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NASA Sets schedule for handling asteroid threat

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  • derhexer@aol.com
    URL to an article that appeared in MSNBC _http://www.msnbc.msn.com/id/9871982/_ (http://www.msnbc.msn.com/id/9871982/) Asteroid strikes have been a staple in
    Message 1 of 1 , Nov 1, 2005
      URL to an article that appeared in MSNBC
      _http://www.msnbc.msn.com/id/9871982/_ (http://www.msnbc.msn.com/id/9871982/)

      Asteroid strikes have been a staple in science fiction - Lucifer's Hammer,
      for example, or the opening few chapters of Benford's In The Ocean of Night.
      There is also the continuing discussion of what really killed the dinosaurs
      65 million year ago. Wasn't there an alt hist in which the Dinosaur Killer
      missed and dinosaurs and humans evolved together into co-existing species?

      If anyone wants to get an idea of what would happen if a 1/4 mile (440 yds)
      in diameter rocky asteroid collided with the Earth check out
      _http://www.lpl.arizona.edu/impacteffects/_ (http://www.lpl.arizona.edu/impacteffects/)

      First few paragraphs
      "ASA has outlined what it could do, and in what time frame, in case a
      quarter-mile-wide asteroid named Apophis is on a course to slam into Earth in the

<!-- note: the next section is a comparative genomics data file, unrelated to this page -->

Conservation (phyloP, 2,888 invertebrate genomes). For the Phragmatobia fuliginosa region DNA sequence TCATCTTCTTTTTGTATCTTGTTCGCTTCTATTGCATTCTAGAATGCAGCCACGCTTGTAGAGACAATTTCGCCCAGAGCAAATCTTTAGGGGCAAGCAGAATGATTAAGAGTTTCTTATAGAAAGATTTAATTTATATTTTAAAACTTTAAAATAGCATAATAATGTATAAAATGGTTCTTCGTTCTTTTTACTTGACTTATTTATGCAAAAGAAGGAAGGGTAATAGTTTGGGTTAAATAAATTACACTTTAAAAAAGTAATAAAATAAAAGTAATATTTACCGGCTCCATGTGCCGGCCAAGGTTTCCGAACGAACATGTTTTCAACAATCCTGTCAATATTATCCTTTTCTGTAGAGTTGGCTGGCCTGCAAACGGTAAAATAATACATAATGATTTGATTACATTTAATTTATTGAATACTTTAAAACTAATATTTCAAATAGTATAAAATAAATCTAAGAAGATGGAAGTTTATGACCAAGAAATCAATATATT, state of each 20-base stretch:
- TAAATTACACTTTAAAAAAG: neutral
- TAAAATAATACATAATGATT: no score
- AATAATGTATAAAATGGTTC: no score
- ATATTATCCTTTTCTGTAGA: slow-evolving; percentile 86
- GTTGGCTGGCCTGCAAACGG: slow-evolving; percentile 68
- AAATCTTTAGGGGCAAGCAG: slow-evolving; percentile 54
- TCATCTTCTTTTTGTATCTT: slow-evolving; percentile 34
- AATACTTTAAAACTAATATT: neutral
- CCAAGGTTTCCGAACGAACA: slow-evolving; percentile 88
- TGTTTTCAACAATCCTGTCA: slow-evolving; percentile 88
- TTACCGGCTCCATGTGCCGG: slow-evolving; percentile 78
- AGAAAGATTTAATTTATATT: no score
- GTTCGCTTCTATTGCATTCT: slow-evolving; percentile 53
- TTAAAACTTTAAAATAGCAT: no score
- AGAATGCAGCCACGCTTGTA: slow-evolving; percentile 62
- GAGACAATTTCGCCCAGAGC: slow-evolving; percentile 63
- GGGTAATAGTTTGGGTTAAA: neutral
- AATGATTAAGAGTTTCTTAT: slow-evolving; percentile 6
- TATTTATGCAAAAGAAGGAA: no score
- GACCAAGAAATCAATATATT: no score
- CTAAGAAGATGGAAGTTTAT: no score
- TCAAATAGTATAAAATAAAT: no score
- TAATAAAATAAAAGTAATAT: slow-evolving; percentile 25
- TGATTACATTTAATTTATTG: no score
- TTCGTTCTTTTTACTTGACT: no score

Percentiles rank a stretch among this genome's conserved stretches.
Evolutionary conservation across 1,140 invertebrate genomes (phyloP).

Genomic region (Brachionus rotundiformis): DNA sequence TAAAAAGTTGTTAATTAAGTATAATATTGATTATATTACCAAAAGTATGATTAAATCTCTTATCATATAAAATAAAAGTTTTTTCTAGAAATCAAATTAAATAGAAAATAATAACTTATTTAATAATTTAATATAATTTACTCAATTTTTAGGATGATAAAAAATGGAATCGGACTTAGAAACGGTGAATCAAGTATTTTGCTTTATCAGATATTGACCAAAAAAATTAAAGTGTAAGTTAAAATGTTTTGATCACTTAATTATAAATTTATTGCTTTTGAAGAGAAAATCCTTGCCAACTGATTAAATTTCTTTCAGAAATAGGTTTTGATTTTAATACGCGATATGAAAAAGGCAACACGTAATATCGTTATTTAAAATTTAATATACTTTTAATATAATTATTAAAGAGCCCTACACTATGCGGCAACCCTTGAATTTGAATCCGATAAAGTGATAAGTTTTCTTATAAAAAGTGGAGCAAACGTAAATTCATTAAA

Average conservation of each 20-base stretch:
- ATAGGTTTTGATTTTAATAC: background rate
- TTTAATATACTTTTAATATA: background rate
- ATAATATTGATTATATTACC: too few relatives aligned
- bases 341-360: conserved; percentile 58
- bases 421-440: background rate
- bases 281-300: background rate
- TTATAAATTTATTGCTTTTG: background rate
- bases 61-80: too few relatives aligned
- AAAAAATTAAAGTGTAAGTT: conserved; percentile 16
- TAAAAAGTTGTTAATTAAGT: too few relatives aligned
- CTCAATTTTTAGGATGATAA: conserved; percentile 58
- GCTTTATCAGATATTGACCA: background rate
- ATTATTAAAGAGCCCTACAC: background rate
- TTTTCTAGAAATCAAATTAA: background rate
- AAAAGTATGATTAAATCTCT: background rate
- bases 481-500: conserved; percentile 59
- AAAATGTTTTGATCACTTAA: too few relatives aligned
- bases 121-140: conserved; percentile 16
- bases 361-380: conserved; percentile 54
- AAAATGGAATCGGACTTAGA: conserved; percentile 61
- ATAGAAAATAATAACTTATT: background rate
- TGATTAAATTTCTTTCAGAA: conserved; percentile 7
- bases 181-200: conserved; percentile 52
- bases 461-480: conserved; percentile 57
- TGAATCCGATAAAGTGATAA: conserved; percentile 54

year 2036. The timetable was released by the B612 Foundation, a group that is
      pressing NASA and other government agencies to do more to head off threats
      from near-Earth objects.
      The plan runs like this: Eight years from now, if there's still a chance of
      a collision in 2036, NASA would start drawing up plans to put a probe on the
      space rock or in orbit around it in 2019. Measurements sent back from the
      probe would characterize Apophis' course to an accuracy of mere yards (meters)
      by the year 2020.
      If those readings still could not rule out a strike in 2036, NASA would try
      to deflect the asteroid into a non-threatening course in the 2024-2028 time
      frame by firing an impactor at it — using this year's _Deep Impact
      comet-blasting probe_ (http://www.msnbc.msn.com/id/8464385/) as a model. Experts would
      start planning for the "Son of Deep Impact" mission even before they knew
      whether or not it was needed."

      [Non-text portions of this message have been removed]
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